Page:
The skeptical counter-argument seems to write itself, and yet, I can’t really believe it. Even beyond Douthat’s own very credible story, I am influenced here by the testimony of personal friends, who similarly escaped the ravages of Lyme through unapproved, aggressive antibiotic regimens. Many mysteries remain, but it is a plain fact that tick-borne illness has become an epidemic-level problem, which physicians still cannot treat effectively. We have to take the “survivor stories” seriously, and I do fervently hope that Douthat’s will bring relief to Lyme sufferers, either by helping to vindicate his own theories, or by inspiring medical researchers to work harder at disproving them. Either development would be wonderful if it brought us closer to an effective cure.
The body is spectacularly complex, but a human being is more complex still, and physicians who fail to see this will be unable to practice their art prudently.
The Medical Art
Of course, the implications of this story go well beyond the realm of tick-borne illness. In an information age, the practice of medicine will inevitably come under immense pressure, because practitioners tend to be painfully overworked, while chronically ill patients may have nothing but time in which to research their condition. Sick people are vulnerable, and desperation may impair their judgment, but they live with their symptoms 24 hours a day, so it is inevitable that they will sometimes uncover truths about themselves that their physicians have missed.
Then, too, it is perfectly reasonable for patients to become impatient, demanding a more active role in their own recovery. It seems plain that herxing was beneficial to Douthat in part because it helped him recover a sense of agency, at a time when his life seemed to have been shattered. That’s very understandable, and it’s just one of many complex ways in which the physiological, mental, and moral aspects of human nature can combine. We still need experts, but simple, paternalistic relationships between doctor and patient may just be untenable in our time.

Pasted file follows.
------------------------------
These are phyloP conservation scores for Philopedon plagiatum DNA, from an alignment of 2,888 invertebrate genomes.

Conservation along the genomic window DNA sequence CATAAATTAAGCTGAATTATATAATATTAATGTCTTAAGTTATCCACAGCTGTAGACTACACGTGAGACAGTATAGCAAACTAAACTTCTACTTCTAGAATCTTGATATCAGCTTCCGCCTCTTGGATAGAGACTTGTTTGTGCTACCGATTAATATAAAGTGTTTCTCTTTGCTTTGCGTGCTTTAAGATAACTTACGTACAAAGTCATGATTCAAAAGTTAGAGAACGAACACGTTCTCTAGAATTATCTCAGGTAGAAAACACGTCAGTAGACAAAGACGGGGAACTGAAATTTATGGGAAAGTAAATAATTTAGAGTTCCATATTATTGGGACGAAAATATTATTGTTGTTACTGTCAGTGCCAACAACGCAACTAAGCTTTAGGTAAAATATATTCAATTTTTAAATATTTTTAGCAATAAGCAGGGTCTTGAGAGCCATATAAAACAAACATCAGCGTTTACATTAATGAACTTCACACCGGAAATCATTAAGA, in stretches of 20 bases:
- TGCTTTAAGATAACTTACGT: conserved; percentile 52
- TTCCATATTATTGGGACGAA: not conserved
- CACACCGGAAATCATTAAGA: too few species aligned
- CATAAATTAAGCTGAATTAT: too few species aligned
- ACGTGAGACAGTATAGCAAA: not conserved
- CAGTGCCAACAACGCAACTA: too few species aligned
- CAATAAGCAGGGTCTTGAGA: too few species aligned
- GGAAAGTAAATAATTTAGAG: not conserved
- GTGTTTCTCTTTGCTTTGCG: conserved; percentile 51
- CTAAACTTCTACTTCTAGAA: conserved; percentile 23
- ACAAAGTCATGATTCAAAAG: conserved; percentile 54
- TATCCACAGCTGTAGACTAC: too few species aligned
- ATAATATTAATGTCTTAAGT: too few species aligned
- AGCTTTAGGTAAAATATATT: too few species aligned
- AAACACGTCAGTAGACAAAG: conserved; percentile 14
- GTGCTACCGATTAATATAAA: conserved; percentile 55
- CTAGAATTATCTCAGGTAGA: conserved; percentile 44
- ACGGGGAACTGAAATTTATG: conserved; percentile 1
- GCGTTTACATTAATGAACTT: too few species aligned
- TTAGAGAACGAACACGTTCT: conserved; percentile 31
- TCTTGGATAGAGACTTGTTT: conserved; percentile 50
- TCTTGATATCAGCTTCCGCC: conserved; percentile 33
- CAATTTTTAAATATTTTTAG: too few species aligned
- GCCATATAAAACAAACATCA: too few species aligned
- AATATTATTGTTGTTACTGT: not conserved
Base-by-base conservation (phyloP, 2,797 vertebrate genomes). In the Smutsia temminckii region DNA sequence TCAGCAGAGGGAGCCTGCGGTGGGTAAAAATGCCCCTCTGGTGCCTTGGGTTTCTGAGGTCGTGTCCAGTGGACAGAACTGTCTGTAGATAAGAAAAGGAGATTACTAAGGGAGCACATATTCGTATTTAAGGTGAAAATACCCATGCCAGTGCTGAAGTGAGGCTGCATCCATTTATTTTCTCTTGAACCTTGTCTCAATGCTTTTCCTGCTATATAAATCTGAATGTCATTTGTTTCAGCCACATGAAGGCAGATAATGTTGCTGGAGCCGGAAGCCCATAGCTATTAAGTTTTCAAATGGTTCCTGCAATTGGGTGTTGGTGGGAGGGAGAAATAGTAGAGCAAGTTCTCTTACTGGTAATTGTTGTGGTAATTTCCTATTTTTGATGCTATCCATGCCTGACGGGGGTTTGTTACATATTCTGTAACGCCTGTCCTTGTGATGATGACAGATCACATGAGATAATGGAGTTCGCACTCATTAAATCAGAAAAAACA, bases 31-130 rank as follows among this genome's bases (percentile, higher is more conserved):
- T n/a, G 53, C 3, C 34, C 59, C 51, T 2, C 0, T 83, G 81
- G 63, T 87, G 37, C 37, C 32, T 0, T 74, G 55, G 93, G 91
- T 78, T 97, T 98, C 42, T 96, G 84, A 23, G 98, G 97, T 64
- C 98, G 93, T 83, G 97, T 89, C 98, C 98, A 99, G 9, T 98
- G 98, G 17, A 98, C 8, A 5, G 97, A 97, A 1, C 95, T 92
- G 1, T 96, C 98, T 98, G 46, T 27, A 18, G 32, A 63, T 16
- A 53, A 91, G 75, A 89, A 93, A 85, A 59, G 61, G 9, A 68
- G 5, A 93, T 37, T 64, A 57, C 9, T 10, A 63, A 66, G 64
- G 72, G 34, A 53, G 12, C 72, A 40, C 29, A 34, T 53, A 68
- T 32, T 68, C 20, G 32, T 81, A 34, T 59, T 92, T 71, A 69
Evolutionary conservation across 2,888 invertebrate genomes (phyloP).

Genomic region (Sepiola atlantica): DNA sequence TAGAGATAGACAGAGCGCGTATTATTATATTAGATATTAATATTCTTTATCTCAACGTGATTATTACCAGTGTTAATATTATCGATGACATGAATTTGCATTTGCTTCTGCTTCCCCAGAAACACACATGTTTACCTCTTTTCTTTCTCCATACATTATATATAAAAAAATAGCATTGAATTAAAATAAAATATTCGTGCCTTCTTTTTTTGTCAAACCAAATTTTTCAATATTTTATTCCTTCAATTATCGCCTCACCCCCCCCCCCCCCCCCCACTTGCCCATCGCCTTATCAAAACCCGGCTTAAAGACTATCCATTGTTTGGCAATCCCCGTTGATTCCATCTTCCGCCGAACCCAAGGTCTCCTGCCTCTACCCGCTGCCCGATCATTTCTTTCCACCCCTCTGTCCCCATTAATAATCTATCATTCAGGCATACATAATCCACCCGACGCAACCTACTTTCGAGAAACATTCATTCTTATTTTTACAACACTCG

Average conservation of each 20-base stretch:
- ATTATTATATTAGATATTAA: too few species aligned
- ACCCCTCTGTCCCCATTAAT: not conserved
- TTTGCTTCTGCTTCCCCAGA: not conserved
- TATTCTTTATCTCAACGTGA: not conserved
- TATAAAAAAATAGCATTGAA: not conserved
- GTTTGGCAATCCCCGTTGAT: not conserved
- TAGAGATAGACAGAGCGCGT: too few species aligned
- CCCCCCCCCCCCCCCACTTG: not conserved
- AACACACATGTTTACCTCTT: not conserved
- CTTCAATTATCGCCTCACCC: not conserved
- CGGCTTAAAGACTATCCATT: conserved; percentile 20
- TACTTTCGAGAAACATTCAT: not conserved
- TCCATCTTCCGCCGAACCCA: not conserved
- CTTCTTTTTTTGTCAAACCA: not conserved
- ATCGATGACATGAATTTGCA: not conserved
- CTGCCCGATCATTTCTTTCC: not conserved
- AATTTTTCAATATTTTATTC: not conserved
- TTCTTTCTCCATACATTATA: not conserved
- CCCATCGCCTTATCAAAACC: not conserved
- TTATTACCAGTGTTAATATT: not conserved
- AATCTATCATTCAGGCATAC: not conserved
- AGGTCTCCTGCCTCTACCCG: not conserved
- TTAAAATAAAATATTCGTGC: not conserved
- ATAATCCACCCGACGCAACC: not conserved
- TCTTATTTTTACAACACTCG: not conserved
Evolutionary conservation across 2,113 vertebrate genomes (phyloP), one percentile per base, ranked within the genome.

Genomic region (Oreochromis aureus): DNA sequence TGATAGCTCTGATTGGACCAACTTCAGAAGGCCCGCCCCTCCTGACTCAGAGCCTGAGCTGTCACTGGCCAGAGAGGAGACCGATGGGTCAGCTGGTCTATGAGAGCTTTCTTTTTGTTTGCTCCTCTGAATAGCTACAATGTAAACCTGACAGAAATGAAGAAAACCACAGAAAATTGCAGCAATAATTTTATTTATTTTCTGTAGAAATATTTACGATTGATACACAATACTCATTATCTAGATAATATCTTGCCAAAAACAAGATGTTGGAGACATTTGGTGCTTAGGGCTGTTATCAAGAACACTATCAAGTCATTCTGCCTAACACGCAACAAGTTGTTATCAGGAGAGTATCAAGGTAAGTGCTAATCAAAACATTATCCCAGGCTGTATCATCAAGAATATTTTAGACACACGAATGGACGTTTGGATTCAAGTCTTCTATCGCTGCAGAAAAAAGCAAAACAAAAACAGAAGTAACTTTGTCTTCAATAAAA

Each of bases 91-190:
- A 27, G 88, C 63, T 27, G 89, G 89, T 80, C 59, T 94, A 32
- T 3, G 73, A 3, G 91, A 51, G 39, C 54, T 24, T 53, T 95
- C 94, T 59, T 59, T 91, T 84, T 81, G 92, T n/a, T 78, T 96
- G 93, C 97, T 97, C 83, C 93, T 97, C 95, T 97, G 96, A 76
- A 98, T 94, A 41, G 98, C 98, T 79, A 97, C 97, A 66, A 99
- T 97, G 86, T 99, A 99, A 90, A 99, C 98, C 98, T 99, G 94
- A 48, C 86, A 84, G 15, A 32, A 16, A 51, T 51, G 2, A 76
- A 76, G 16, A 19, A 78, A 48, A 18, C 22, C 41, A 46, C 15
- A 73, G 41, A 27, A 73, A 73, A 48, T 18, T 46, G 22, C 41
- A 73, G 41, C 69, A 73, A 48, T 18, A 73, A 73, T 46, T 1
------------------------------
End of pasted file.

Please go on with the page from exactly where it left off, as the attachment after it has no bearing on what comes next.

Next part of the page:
This is difficult. The frailty of the body is frightening, and it can be comforting to cling to the ringing assertion that “science is real!” It is also quite true, of course, that advances in medical science have dramatically expanded our ability to treat illness and injury. I myself barely survived pneumonia as a week-old infant, and I try to remember this every time I have a frustrating experience with a myopic physician. Without modern medicine, I would not have lived long enough to grumble over the obtuseness of our white-coated body-mechanics.
Nevertheless, it remains true that healing involves more than the correct application of scientific principles. The body is spectacularly complex, but a human being is more complex still, and physicians who fail to see this will be unable to practice their art prudently. Sometimes a body-mechanic can supply what is wanted in a limited context, but at other times a physician may need function more like a consultant or a coach, assisting an ailing person along the road towards health.
When I first picked up The Deep Places, I was dubious about the title. It seemed melodramatic. After reading, I changed my mind. This is a book about deep places. It’s about places in the forest where life-shattering arachnids may be lurking in any clump of grass. It’s about places in the body where mysterious pathogens take refuge. It’s about the places sick people go when brightly-lit waiting rooms fail them, but also about those places in the mind and soul that we discover only in our darkest hours. Not everyone knows about these deep places. After reading the book, they will. I hope that Douthat and his family never return to these depths, but I hope even more that the book becomes a lifeline for people who live there. In the meanwhile, it can serve as a tutorial for more oblivious readers, such as myself.